The Armenian Church of the Holy Cross on Akdamar Island, visible from the Narek mosque, is one of the main restoration projects undertaken by the government, which does promote it as a tourist destination. But there’s no mistaking the message: A seven-story-high pole with the Turkish flag sits on the point of the island. On the mountain range that surrounds the lake, a giant Turkish flag is carved into the green hills.  

Armenian religious sites dot the landscape, holding a mythical significance for a people that describes itself as the world’s oldest officially Christian nation.

This was the birthplace of St. Gregory of Narek, who wrote a book of 95 psalms, also known as the Book of Lamentations or the Book of Narek. Historians say that many Armenians keep the book in their homes.

“St. Gregory of Narek, in Armenian legend, could fly or travel underwater from his village to Akdamar Island and to little islands in Lake Van,” Russell said. “It's the locus of what I would say is the imagination of the culture.”

Of the dozens of Armenian antiquities around Lake Van, some have been destroyed, others are barely standing, and just one or two have been restored, Russell said.

One of the places in near-ruins is Varekabank, also called Yukarı Bakraçlı in Turkish, the site of the “Seven Churches,” an Armenian monastery built in the 11th century that was once the seat of the archbishop of the Armenian Church in Van. The roads leading to the church, at the top of Mount Erek, are not paved completely. There are no signs pointing to the monastery, which was sacked by the Turkish army during the genocide in the spring of 1915. To find the church one has to ask local villagers, who today are Kurds.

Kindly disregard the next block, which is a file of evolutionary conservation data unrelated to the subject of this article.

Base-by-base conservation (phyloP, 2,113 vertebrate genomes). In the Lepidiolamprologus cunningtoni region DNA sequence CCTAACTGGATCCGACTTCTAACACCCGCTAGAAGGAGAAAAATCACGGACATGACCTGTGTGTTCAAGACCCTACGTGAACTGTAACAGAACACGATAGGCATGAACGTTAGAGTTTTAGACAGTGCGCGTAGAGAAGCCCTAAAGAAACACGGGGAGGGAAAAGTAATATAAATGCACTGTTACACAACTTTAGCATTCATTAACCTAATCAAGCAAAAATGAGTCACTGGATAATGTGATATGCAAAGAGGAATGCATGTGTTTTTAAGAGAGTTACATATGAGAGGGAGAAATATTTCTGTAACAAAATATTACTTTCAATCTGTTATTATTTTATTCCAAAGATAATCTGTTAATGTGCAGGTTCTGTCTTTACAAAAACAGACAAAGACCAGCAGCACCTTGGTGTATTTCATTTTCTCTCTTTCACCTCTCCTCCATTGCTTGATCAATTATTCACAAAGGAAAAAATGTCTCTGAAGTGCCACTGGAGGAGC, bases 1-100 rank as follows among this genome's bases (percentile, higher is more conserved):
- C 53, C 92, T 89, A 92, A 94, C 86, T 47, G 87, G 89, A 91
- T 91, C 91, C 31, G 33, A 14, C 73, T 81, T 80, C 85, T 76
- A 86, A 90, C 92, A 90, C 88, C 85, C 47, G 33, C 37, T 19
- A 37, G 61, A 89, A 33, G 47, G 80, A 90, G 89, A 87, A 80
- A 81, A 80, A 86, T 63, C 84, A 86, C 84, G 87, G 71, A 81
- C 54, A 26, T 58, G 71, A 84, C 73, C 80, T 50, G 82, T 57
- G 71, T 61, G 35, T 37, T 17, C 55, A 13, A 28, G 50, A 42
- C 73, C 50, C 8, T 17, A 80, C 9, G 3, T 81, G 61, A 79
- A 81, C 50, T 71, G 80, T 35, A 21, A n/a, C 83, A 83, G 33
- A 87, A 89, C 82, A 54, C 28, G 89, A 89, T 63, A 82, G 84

The church is crumbling from the roof and the sides. Branches from nearby trees hold some of the stones together. It was also damaged during the Van earthquake in 2011. Inside, paintings of the apostles are fading on stone pillars.

Local tourist guides say the Turkish government is considering renovating the church, but the discussions are ongoing.

There are dozens of Armenian antiquities that activists say should be restored. Over the last five years teams of experts have traveled through the Lake Van area to try and document all of the remaining Armenian sites. But for those that have been through what the government calls “restoration,” including the village of Narek, there is no way to bring them back to their former Armenian self. They have been altered to represent the Turkish identity.

The restoration process is "taking away the memory of Armenians,” said Ara Sarafian of the Gomida Institute, an Armenian research organization based in London. “What you see is what the state wants you to see. Not one of the ancient sites has a sign that says they are Armenian. The word Armenian does not exist there.”